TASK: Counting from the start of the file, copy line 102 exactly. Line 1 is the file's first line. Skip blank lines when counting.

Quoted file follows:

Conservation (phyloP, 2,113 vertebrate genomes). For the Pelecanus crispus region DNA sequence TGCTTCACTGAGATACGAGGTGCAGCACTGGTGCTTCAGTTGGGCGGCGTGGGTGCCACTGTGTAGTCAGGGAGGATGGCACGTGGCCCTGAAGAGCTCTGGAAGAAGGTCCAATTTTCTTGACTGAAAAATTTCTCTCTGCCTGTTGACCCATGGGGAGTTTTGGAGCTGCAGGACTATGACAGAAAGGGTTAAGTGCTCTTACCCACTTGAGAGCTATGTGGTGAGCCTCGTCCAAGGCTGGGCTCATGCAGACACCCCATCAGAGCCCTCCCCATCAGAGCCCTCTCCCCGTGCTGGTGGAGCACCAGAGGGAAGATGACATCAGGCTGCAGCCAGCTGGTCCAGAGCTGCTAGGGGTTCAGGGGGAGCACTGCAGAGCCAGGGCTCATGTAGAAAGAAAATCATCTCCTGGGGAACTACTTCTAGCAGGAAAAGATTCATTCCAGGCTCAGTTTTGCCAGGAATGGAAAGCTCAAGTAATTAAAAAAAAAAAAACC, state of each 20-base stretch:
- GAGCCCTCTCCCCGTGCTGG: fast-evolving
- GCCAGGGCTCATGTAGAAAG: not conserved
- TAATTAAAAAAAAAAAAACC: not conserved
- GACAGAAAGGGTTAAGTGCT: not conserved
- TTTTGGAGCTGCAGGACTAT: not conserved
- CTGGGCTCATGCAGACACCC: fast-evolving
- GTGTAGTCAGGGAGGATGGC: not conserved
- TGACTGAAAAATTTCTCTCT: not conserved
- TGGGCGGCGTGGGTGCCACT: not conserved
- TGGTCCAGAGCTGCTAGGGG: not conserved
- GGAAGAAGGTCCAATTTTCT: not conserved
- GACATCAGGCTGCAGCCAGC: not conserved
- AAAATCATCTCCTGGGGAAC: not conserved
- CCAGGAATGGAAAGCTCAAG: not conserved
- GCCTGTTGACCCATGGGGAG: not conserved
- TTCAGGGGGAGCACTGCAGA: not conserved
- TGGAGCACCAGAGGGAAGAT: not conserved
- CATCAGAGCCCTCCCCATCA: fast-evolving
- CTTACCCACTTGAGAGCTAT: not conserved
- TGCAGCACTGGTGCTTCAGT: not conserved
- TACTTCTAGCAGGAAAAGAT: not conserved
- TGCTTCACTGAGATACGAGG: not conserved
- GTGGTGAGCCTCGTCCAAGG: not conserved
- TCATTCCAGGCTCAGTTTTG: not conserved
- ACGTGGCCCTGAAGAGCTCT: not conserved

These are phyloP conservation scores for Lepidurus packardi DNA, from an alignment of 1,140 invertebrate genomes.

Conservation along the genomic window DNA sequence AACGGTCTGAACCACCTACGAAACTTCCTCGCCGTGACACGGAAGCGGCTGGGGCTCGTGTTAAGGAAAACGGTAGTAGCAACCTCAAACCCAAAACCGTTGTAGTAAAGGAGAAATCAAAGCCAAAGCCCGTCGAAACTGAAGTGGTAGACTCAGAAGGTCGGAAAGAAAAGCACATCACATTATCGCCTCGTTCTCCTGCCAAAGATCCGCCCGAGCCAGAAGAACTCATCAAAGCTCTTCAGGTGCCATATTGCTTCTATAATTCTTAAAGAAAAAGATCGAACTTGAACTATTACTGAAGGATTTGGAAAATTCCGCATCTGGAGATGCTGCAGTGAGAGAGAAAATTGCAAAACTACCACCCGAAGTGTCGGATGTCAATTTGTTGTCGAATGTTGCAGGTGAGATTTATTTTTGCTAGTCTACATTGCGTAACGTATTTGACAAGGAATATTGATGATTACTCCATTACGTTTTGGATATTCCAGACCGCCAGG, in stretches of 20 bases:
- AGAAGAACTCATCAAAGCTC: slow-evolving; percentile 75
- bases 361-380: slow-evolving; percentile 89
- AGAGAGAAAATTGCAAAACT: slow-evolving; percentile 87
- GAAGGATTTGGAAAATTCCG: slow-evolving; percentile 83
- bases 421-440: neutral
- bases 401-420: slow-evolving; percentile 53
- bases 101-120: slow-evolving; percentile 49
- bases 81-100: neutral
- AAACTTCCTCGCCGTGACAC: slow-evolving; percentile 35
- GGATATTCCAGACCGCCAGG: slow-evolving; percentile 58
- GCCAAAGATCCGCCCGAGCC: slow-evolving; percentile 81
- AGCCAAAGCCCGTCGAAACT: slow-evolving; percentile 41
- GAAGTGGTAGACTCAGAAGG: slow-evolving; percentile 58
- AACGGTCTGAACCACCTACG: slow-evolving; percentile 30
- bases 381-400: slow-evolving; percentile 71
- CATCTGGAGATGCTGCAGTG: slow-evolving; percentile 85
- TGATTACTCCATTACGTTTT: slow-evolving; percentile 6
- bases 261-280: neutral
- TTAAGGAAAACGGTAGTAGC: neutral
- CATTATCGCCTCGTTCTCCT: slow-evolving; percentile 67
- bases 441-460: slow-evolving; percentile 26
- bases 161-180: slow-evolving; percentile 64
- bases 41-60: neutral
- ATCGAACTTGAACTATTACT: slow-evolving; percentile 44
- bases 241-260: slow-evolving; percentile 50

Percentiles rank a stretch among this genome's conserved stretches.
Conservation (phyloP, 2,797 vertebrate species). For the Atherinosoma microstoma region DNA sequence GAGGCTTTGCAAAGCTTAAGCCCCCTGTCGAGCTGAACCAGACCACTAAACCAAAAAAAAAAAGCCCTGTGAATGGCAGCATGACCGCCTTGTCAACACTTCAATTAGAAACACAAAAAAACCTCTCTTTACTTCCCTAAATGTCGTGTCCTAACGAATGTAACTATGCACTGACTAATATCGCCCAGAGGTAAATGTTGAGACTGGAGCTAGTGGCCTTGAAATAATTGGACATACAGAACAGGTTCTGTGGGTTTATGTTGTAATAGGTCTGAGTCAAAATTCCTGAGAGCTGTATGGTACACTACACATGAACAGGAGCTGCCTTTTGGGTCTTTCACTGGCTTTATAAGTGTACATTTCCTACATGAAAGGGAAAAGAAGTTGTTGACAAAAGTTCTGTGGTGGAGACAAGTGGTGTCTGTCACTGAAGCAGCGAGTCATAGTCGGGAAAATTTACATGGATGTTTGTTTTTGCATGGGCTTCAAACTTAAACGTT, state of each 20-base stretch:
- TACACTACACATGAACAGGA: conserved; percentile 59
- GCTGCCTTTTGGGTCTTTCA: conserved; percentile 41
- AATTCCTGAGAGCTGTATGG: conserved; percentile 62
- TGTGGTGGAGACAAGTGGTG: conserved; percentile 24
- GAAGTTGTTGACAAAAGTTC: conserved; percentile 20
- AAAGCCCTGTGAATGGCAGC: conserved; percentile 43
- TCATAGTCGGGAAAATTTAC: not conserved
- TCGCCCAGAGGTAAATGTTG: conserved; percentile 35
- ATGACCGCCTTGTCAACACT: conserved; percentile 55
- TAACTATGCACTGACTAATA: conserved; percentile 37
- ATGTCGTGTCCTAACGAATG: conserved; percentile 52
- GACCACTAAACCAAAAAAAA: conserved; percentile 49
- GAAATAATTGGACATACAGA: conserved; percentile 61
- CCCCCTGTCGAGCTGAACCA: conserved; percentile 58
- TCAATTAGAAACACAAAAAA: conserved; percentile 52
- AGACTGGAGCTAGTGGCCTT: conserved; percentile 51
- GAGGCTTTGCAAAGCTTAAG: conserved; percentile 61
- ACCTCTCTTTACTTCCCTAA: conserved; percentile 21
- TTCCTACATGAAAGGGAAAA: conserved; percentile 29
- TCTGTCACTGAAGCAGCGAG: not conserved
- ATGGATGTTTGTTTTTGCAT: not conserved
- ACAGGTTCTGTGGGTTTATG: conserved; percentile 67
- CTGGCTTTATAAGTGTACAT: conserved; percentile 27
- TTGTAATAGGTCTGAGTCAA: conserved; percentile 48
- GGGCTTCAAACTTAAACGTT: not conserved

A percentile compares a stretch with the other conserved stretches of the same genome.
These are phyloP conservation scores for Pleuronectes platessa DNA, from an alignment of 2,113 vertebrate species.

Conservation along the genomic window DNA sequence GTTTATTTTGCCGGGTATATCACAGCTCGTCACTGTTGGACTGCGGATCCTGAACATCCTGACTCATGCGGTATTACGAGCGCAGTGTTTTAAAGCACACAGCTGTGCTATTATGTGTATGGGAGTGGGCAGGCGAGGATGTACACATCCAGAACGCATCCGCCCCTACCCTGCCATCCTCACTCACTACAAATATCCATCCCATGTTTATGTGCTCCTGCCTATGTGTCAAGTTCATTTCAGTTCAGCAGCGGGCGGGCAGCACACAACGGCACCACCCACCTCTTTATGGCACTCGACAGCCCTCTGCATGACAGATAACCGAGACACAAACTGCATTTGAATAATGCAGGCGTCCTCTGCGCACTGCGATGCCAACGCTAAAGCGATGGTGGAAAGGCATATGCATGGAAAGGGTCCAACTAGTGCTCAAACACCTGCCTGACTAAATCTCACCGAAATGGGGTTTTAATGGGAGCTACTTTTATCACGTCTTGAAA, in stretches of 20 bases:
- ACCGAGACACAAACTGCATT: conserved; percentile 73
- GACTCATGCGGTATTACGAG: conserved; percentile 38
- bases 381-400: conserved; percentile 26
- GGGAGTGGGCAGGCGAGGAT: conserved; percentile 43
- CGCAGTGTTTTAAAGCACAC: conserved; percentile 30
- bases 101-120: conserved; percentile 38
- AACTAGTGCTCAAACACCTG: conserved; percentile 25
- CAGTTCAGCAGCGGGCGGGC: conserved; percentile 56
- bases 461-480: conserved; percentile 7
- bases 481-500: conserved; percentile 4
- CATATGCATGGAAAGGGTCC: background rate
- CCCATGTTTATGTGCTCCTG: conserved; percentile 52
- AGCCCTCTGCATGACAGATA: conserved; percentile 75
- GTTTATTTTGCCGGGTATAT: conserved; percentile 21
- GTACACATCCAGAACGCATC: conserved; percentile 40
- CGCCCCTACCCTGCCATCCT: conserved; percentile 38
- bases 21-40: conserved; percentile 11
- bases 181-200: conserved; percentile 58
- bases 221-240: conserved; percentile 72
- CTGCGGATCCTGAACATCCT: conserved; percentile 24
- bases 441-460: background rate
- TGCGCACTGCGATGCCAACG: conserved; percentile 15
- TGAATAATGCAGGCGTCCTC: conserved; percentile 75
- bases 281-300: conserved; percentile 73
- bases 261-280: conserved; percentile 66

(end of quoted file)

- bases 221-240: conserved; percentile 72